In the first place, the Lord says, through His apostle, that He wants us to rejoice at all times.  This is flatly stated in 1 Thessalonians 5:16, where He tells us to, “Rejoice always.”  That is, at all times, “be glad,” or, “be joyful.”  At first, it might seem like a call to an unattainable standard, and therefore a call to put on a display of superficial, skin-deep happiness that, in reality, consists in nothing more than a fake smile and substance-less words about how we’re, “doing great, thank you.”  But this couldn’t be further from the truth.  The truth is that this rejoicing to which we’re called isn’t fraudulently playing happy, nor does it stand in contradiction to sometimes feeling deeply saddened by everything from the remaining sin in our souls to the state of the church at large to the many difficulties we face in this life.  Rather, this rejoicing is deep-seated, all-pervasive joy in the unshifting reality of our reconciled, unbreakable relationship with the living God, who has become our Father and Savior in Christ Jesus, who promises to work all things for our good, who says He will finish the good work He has begun in us, and who assures us that in the end our faith will shine more brightly than refined gold and we will shine like the sun in His eternal kingdom.  In other words, it is the joy of eternity breaking in upon and coloring all the realities of this present life, such that, even when tears pour down, behind the veil they cast we still see the sun rising and find a place to smile the victory already won and sure to be consummated by Christ – the victory in which we share as those who have been made alive in Him.  Keeping this ever in view, the Lord tells us to rejoice always.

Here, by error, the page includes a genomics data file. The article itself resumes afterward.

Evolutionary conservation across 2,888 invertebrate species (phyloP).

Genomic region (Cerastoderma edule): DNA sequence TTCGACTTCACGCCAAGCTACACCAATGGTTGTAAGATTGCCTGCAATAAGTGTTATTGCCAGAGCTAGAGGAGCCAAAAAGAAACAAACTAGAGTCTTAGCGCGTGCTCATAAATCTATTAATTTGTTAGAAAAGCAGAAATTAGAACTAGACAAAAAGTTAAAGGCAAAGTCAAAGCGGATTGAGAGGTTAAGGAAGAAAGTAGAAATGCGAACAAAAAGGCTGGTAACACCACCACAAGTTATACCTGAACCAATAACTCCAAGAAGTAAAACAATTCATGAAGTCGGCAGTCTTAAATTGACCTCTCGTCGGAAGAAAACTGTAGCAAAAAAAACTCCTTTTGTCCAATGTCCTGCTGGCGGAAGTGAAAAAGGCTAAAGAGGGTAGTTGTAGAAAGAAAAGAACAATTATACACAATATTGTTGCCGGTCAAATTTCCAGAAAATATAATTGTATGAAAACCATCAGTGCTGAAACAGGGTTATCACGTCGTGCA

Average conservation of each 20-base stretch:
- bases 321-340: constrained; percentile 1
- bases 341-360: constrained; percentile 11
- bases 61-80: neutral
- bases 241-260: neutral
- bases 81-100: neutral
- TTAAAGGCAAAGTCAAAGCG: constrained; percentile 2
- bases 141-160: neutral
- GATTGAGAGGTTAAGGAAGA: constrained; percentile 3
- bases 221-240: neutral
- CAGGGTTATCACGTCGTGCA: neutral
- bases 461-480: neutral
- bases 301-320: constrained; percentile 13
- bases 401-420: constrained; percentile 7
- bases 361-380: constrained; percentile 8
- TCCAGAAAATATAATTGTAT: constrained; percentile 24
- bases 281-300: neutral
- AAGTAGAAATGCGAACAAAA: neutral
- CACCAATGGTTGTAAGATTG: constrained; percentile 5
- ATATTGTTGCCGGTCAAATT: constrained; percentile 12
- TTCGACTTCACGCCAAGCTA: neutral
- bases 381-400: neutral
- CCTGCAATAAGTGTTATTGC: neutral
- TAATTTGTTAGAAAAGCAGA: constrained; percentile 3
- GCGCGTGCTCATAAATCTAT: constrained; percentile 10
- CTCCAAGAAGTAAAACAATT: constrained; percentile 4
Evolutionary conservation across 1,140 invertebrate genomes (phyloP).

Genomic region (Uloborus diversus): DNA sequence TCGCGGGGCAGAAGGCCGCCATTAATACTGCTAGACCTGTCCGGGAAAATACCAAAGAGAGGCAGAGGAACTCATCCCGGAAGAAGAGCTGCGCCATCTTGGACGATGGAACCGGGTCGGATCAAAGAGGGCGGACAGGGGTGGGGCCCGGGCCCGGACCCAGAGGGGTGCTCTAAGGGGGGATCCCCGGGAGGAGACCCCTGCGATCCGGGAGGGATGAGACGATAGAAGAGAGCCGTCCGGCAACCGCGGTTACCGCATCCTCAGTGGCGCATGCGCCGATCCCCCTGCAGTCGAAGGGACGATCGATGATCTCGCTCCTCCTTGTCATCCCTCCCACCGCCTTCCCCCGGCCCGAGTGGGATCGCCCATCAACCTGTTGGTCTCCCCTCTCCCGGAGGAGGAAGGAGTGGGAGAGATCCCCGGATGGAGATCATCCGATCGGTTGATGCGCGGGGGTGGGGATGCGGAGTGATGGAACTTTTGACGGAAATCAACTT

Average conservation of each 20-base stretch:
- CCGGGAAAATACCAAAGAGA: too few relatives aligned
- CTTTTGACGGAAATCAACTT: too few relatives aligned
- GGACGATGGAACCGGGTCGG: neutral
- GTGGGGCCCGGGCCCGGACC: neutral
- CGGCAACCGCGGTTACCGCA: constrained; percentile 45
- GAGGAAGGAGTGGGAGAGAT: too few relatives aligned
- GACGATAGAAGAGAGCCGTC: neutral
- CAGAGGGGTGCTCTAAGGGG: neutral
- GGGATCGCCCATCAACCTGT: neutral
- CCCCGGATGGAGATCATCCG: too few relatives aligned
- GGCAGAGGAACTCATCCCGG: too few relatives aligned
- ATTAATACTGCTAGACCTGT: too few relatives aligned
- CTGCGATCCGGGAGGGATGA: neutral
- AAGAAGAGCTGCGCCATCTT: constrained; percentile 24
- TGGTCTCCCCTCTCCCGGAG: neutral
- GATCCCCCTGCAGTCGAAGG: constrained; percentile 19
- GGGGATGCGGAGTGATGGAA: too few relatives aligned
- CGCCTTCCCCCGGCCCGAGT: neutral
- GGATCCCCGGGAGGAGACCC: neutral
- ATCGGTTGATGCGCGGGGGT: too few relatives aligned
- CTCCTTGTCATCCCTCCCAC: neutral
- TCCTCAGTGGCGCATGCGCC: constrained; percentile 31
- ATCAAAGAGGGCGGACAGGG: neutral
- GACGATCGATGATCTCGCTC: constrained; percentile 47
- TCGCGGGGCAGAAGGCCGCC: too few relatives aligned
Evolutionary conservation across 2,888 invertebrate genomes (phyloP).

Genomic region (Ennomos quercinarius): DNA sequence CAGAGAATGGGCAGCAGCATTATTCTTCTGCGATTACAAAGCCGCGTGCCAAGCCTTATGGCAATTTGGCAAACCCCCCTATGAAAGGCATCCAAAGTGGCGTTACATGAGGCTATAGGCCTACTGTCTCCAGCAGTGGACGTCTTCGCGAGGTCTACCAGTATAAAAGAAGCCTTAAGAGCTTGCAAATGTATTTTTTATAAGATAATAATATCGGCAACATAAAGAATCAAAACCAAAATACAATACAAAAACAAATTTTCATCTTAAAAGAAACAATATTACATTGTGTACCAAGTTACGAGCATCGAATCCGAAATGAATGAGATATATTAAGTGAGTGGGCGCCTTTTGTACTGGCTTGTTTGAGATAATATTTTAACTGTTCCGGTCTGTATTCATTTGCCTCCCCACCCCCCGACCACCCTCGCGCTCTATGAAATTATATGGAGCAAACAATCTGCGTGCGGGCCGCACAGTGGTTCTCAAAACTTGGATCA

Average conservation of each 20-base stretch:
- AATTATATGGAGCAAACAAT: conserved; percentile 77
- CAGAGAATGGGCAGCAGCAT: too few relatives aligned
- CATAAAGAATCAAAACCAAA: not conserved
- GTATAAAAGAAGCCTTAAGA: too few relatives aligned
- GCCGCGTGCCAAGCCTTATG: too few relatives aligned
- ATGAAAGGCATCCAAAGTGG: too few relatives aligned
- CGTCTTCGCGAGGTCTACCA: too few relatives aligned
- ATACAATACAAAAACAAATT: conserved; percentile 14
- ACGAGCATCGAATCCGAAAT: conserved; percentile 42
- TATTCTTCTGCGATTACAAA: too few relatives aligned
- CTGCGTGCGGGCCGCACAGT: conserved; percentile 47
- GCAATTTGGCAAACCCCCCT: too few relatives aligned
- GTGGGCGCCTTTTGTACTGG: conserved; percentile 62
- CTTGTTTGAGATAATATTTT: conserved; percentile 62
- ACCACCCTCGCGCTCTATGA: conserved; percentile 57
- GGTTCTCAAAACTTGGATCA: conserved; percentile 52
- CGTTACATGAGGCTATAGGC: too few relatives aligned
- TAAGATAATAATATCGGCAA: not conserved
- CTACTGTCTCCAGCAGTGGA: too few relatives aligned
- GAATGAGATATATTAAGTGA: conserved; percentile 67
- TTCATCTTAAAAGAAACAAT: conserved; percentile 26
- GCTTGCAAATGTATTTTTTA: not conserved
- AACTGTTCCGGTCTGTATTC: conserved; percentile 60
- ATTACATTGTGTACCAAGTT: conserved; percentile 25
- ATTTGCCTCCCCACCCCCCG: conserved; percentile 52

Second, the Lord says that He wants us to pray constantly.  As we read in 1 Thessalonians 5:17, “pray without ceasing.”  Again, at first glance, this might seem highly impractical, indeed altogether unrealistic.  Are we ever to engage in a conversation because we’re already busy praying?  Are we to do no work that requires intellectual effort, because our minds are already engaged in prayer?  Are we to abuse amphetamines in order to stay awake, losing sanity but still praying?  Clearly, this isn’t what the Lord has in mind when He calls us to pray without ceasing.  Rather, this, like the call to rejoice always, is a call to a certain state of mind and pattern of life.  It is a state of mind that recognizes the constant access we have to the throne of grace through the torn veil of Christ’s flesh, that understands our continual reliance upon Him for everything from breath to strength to wisdom, and that therefore is quick to turn to Him in prayer, all through the day, every day.  Yes, this will include set times of prayer throughout the day.  But this is also something more.  It is a readiness, indeed eagerness, to maintain an open line of communication with our heavenly Father – quick to turn to Him as our first reaction when something goes well in order to offer praise, when something goes poorly in order to ask for help, when something overwhelms us in order to seek peace and wisdom to move forward, and so on.  Such that, all through the day, even more naturally than we grab our phones to begin scrolling, we bow down our souls in the presence of our God to pray.  In this way, the Lord calls us to pray without ceasing.